Connect with us

news

Sumanthiran asks whether sovereignty only for the majority, if so then minorities will find their own

Published

on

By Saman Indrajith

TNA Jaffna District MP MA Sumanthiran says that if the government believes that sovereignty of this country is only for the majority then the minorities will be compelled to seek their own.

Participating in the third reading debate on Wednesday, MP Sumanthiran said: “Sovereignty of a country is for all people. If the majority only enjoys sovereignty, then you are leaving the other people out. You are forcing them to claim their own sovereignty. That will be your own doing.

“The Foreign Minister at the start of his speech wanted to teach a lesson to Chief Opposition Whip Lakshman Kiriella and said that India was a federal nation because it had princely states previously and all those states had to be brought together. I want to ask him of the history of this island. When the Europeans arrived and conquered this island, was there one state here? Was there one kingdom on this island then? No. There were three kingdoms on this island. All of them fell for Western powers at different times.  It was only in 1833, consequent to Colebrook-Cameron report, for administrative convenience, that it was made one country. So, you must remember when you are giving lessons on how India became a union or the United States of America had different states coming together remember the history of this country as well. This country consists of different people who each have different rights under the international law. Violation of an international law is not a domestic matter. You cannot hide behind the cloak of state sovereignty. There is nothing called state sovereignty. Sovereignty is enjoyed by people. You cannot hide behind the concept of sovereignty and violate international law and claim that these are domestic matters. You know that very well. Fashioning the country’s foreign policy you have now gone on reverse gear, you put the country at peril. It is our duty to call you to turn around. Promoting accountability and reconciliation is not a matter that violates sovereignty of any country.

“This is the month of November and it is considered the time to remember the dead. That is why poppy flowers are sold all over the world. In Sri Lanka, the people in the north remember their family members who died in the war. Not allowing people in the North to remember their dead kith and kin is an undignified act by the state. Honouring the dead, remembering the dead is in our culture a solemn affair. The other day I stood with a mother 83 years old. She has only a shack for a house. Her son died in 1985. She lit a lamp in his memory. I participated in that event. It was a solemn occasion. Why are you so worried, why are you so scared of the dead? Is it because you put them to death in the most brutal manner violating all the international norms.”



Continue Reading
Click to comment

Leave a Reply

Your email address will not be published. Required fields are marked *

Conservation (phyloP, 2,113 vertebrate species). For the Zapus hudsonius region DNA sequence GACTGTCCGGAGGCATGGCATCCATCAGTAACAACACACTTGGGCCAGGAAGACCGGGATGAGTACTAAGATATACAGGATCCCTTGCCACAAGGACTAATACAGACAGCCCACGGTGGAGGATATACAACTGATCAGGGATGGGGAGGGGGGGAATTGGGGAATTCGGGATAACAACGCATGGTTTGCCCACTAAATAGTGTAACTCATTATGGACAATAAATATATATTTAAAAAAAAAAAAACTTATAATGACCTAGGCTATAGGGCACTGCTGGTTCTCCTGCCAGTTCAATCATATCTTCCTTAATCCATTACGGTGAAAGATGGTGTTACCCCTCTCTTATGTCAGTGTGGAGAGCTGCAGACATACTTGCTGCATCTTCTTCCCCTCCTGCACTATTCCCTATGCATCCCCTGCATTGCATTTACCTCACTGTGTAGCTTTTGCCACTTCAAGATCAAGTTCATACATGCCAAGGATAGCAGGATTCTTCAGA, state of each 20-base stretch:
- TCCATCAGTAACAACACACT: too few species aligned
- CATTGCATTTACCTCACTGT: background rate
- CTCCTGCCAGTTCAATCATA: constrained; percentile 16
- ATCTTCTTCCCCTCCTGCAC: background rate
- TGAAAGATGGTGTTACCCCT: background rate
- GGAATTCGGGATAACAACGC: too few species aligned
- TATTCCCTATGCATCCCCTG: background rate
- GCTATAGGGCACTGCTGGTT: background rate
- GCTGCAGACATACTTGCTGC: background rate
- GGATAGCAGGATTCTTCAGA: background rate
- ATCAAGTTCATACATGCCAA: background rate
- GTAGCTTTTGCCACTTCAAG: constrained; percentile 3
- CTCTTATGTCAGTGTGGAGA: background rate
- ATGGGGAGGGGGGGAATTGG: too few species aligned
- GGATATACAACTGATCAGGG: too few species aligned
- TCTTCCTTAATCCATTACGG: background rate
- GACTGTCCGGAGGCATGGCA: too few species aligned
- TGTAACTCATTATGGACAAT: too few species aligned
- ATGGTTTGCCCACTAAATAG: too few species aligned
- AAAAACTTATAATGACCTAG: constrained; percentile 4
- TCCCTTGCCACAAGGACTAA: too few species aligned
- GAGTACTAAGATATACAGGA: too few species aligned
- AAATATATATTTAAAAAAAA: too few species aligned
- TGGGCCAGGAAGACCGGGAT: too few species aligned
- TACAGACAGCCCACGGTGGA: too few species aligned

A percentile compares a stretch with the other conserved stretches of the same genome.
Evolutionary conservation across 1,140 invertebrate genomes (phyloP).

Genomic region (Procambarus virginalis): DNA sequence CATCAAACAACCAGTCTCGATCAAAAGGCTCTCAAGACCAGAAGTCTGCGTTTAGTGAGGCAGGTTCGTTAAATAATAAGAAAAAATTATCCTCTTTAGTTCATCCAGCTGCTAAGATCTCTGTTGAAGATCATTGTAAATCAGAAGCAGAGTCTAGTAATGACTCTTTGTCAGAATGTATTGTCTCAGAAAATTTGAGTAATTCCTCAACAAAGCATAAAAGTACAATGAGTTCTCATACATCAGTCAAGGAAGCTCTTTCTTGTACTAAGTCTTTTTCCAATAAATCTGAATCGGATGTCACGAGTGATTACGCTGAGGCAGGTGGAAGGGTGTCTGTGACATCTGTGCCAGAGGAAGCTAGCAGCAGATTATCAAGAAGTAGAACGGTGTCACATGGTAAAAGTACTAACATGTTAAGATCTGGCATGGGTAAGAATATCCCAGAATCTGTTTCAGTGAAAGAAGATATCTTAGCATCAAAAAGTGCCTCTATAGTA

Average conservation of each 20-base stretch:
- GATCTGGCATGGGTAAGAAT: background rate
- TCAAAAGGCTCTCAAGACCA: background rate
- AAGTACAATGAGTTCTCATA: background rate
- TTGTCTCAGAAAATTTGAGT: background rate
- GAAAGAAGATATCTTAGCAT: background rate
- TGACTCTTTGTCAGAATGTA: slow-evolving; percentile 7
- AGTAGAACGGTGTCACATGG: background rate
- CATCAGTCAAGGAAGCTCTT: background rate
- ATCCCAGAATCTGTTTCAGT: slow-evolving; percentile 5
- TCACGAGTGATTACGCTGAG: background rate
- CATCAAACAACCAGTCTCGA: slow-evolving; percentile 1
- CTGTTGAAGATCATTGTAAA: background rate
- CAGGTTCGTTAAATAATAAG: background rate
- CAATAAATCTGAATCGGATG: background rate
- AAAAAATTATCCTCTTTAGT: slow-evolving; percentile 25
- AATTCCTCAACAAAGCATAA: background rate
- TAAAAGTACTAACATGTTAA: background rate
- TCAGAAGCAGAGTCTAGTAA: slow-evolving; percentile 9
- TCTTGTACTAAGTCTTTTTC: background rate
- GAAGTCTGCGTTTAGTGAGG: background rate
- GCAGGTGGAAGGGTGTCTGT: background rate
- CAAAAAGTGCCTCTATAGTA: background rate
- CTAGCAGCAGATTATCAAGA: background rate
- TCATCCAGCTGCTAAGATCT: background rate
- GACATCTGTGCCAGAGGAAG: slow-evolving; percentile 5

news

Scotland Police to stop training Lankan cops

Published

on

Sujeeva Nivunhella
reporting from London

Concerns over the human rights record in Sri Lanka has led to the halt of the police training contract between the Sri Lanka and Scottish Police, Chief Constable Iain Livingstone of the Scotland Police confirmed.

He said they have written to the British High Commission in Colombo to inform the Sri Lanka government that they are no longer planning to renew the training contract with Sri Lanka’s police force due to end in March next year.

The British Foreign Office reported last week that Sri Lanka’s human rights situation deteriorated during the first half of 2021.

The report said: “Security forces increased their surveillance and intimidation of human rights activists and their use of the Prevention of Terrorism Act, with a number of arbitrary arrests.

The government proposed new regulations with powers to arrest and send individuals to rehabilitation centres to be ‘de-radicalised’ with no judicial oversight or requirement for further process.”

News of Scotland’s Police not renewing the contract was welcomed by critics of Sri Lanka including Mercedes Villalba who is a Scottish Labour politician who has been a Member of the Scottish Parliament (MSP) for North East Scotland since May 2021.

British MPs and MSPs jointly sent a letter to the Scotland Police and the British High Commission in Sri Lanka a few weeks ago requesting them to stop the training programme.

Villalba was one of the signatories and after this announcement, she said “I have been pleased to support the campaigners and thank them for their tireless efforts in securing the commitment from the chief constable. I also want to thank Police Scotland for being responsive to the real concerns which were expressed about Sri Lanka’s record of human rights violations.”

Talking about the decision to stop training, Chief Constable Livingstone said that a review must be done to accurately reflect the current security and human rights issues in the region, which have changed since the initial deployment after the end of the Civil War in 2010.